Thursday, 26 November 2015

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Major police operation in Carlisle area blighted by criminals

A major policing operation is underway, aimed at giving a community blighted by crime and antisocial behaviour back to its residents.

Dowbeck StreetSafe photo
From left, PC Ian Keir, Police and Crime Comissioner Richard Rhodes, Carlisle city councilllor for Castle Ward Olwyn Luckley and Tracey Edmondson, of Riverside Housing

Dozens of officers were joined by trading standards, firefighters, council and housing officials visiting neighbours in the Dowbeck Road area of Carlisle.

A total of 226 homes in the estate were due to be visited in the two-night Street Safe drive which got underway last night.

The aim was to find out what people were most worried about and how the issues can be tackled in future.

It comes after firefighters and paramedics were attacked by a gang in Dowbeck Road on Bonfire Night as they tried to put out a fire. Nine men have been arrested and released on bail on suspicion of violent disorder and criminal damage following the incident. One man has been charged with causing criminal damage.

Meanwhile, a recent environmental study uncovered other problems such as piles of rubbish, damaged fences, graffiti and general mess in the area.

PC Ian Keir, who is leading the operation, said: “The aim is to give the community back to the residents who live in it.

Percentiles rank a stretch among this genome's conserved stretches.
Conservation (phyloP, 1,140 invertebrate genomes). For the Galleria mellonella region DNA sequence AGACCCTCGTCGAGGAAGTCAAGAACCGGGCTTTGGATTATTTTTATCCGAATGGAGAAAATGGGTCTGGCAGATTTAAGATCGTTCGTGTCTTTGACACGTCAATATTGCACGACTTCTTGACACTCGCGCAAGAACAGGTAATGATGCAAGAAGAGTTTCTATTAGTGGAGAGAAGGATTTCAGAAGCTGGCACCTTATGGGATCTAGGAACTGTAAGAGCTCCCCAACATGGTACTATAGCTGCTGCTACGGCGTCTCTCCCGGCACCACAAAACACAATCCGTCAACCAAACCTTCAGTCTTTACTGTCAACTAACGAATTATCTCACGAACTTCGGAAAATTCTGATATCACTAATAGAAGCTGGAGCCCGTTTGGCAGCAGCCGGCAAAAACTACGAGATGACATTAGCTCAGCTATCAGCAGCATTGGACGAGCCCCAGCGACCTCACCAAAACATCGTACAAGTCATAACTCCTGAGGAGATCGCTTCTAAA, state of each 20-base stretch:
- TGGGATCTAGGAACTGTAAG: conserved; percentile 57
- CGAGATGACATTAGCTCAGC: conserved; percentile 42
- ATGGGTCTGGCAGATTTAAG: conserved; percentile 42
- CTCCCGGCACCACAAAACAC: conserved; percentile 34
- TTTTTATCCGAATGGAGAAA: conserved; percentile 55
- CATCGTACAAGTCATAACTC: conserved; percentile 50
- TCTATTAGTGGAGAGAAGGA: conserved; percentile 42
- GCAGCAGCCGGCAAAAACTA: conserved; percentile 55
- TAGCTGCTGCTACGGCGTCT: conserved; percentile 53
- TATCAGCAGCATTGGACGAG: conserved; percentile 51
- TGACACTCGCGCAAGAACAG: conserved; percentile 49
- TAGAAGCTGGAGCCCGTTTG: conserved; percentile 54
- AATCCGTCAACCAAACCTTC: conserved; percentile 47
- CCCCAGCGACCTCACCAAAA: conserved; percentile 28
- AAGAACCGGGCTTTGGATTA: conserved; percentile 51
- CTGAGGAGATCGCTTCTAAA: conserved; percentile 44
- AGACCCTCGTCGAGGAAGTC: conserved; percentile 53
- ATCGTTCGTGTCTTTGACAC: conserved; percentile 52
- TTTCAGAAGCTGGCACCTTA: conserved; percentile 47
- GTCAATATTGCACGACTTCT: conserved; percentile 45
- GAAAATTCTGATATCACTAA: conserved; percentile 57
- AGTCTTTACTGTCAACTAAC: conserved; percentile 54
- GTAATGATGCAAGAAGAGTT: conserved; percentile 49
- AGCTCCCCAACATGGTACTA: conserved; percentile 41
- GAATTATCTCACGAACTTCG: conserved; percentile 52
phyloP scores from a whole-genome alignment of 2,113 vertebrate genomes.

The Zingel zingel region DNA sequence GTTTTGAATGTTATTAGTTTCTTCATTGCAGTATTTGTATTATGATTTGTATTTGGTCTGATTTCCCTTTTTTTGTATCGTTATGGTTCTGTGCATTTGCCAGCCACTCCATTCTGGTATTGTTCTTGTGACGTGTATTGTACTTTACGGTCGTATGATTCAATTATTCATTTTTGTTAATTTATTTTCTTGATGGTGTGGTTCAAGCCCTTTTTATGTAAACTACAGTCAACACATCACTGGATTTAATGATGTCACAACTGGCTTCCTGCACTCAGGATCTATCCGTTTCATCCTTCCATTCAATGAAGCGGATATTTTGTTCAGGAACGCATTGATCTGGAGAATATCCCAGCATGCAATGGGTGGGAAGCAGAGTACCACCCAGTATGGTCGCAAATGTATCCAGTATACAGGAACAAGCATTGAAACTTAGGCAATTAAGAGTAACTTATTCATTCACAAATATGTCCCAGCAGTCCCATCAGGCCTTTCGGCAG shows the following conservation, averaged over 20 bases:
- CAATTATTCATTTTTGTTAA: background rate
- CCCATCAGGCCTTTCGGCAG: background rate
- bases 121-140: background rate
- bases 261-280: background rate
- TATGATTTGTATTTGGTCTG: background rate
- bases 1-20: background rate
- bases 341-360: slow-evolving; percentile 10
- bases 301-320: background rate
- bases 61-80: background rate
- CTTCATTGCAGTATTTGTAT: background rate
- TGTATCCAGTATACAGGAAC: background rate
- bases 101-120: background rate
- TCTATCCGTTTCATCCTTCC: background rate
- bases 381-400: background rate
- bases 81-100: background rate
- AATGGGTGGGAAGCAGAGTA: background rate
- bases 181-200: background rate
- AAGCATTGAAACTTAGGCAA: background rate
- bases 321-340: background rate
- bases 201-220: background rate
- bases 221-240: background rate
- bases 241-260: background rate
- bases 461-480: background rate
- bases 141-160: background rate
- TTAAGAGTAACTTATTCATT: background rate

“We want to find out what the issues are and work with the residents to sort them out. In effect, it is a way of them taking ownership of their community with ultimate goal of creating a safe and happy place to live.”

Local councillor Olwyn Luckley said the Bonfire Night violence was just one example of the recent problems residents have to live with on a regular basis.

“I have represented this ward for nine years and in the early years there were a lot of disturbances”, she said. “In the last 12 to 15 months things have improved but we have recently started having these incidents like the one on Bonfire Night.”

Carlisle MP John Stevenson, who is due to be represented at tomorrow night’s operation, said emergency services workers shouldn’t feel threatened when doing their jobs.

Craig Drinkald, Carlisle west fire station manager, said: “We’re disappointed by the recent event but we will continue to work with residents on any concerns they may have so that people feel safe in their neighbourhood. There is no use in standing by and watching it happen so it is good to see this kind of reassurance.”

Inspector Barry Bell, of the Carlisle West Neighbourhood Policing Team, said officers would be looking to set up groups within the community to get residents actively involved in tackling the issues.

Cumbria’s Police and Crime Commissioner Richard Rhodes, who also joined in with the campaign, said: “The number of agencies represented is very impressive and it shows a really good community spirit.”

Have your say

@ Mr C Have you seen the cost of the bmw x5's that they are using !!! they are not cheap & relaibilty i'm sorry but they ain't that good,there are cheaper more relaible cars out there they DON'T NEED BMW'S its as simple as that!!!

Posted by djr on 11 December 2013 at 12:22

The expensive toys/bmw patrol cars replaced the old unreliable Volvo fleet and are cheaper to buy and run than Volvo's.
How many police/pcso positions could be made if the PCC's were scrapped?

Posted by Mr C on 11 December 2013 at 01:04

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